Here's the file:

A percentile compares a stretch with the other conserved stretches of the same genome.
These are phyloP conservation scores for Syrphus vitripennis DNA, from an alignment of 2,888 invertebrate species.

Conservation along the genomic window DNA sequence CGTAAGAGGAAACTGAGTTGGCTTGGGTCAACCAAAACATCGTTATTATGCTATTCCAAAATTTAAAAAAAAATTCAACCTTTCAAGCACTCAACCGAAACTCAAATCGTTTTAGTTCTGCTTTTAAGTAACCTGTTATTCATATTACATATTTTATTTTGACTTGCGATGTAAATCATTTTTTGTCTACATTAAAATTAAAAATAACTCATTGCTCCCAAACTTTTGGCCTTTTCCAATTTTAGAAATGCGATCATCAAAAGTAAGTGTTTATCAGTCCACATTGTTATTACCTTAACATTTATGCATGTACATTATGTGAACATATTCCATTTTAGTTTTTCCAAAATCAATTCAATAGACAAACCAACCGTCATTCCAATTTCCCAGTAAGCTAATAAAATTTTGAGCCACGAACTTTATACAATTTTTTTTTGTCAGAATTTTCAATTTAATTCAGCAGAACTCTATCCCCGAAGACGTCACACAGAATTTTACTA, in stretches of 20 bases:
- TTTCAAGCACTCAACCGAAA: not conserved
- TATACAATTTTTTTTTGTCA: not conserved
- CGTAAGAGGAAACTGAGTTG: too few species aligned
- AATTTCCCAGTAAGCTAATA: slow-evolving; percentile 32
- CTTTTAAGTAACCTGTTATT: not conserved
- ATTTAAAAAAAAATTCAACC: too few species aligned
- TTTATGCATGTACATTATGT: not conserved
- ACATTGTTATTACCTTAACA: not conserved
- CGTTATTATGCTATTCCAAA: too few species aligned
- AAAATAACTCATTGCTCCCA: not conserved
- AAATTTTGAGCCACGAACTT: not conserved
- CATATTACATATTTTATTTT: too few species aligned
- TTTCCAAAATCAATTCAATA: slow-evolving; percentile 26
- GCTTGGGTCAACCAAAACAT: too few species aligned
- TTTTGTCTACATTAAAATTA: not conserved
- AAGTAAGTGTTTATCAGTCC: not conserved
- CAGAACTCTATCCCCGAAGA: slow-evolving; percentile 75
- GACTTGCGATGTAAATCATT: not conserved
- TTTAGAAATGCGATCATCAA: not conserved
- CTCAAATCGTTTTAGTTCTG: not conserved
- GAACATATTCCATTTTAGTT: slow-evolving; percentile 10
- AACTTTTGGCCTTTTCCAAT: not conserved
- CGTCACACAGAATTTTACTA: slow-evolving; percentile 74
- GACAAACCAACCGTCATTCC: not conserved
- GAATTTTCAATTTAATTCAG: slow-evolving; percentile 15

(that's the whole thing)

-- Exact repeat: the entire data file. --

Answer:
A percentile compares a stretch with the other conserved stretches of the same genome.
These are phyloP conservation scores for Syrphus vitripennis DNA, from an alignment of 2,888 invertebrate species.

Conservation along the genomic window DNA sequence CGTAAGAGGAAACTGAGTTGGCTTGGGTCAACCAAAACATCGTTATTATGCTATTCCAAAATTTAAAAAAAAATTCAACCTTTCAAGCACTCAACCGAAACTCAAATCGTTTTAGTTCTGCTTTTAAGTAACCTGTTATTCATATTACATATTTTATTTTGACTTGCGATGTAAATCATTTTTTGTCTACATTAAAATTAAAAATAACTCATTGCTCCCAAACTTTTGGCCTTTTCCAATTTTAGAAATGCGATCATCAAAAGTAAGTGTTTATCAGTCCACATTGTTATTACCTTAACATTTATGCATGTACATTATGTGAACATATTCCATTTTAGTTTTTCCAAAATCAATTCAATAGACAAACCAACCGTCATTCCAATTTCCCAGTAAGCTAATAAAATTTTGAGCCACGAACTTTATACAATTTTTTTTTGTCAGAATTTTCAATTTAATTCAGCAGAACTCTATCCCCGAAGACGTCACACAGAATTTTACTA, in stretches of 20 bases:
- TTTCAAGCACTCAACCGAAA: not conserved
- TATACAATTTTTTTTTGTCA: not conserved
- CGTAAGAGGAAACTGAGTTG: too few species aligned
- AATTTCCCAGTAAGCTAATA: slow-evolving; percentile 32
- CTTTTAAGTAACCTGTTATT: not conserved
- ATTTAAAAAAAAATTCAACC: too few species aligned
- TTTATGCATGTACATTATGT: not conserved
- ACATTGTTATTACCTTAACA: not conserved
- CGTTATTATGCTATTCCAAA: too few species aligned
- AAAATAACTCATTGCTCCCA: not conserved
- AAATTTTGAGCCACGAACTT: not conserved
- CATATTACATATTTTATTTT: too few species aligned
- TTTCCAAAATCAATTCAATA: slow-evolving; percentile 26
- GCTTGGGTCAACCAAAACAT: too few species aligned
- TTTTGTCTACATTAAAATTA: not conserved
- AAGTAAGTGTTTATCAGTCC: not conserved
- CAGAACTCTATCCCCGAAGA: slow-evolving; percentile 75
- GACTTGCGATGTAAATCATT: not conserved
- TTTAGAAATGCGATCATCAA: not conserved
- CTCAAATCGTTTTAGTTCTG: not conserved
- GAACATATTCCATTTTAGTT: slow-evolving; percentile 10
- AACTTTTGGCCTTTTCCAAT: not conserved
- CGTCACACAGAATTTTACTA: slow-evolving; percentile 74
- GACAAACCAACCGTCATTCC: not conserved
- GAATTTTCAATTTAATTCAG: slow-evolving; percentile 15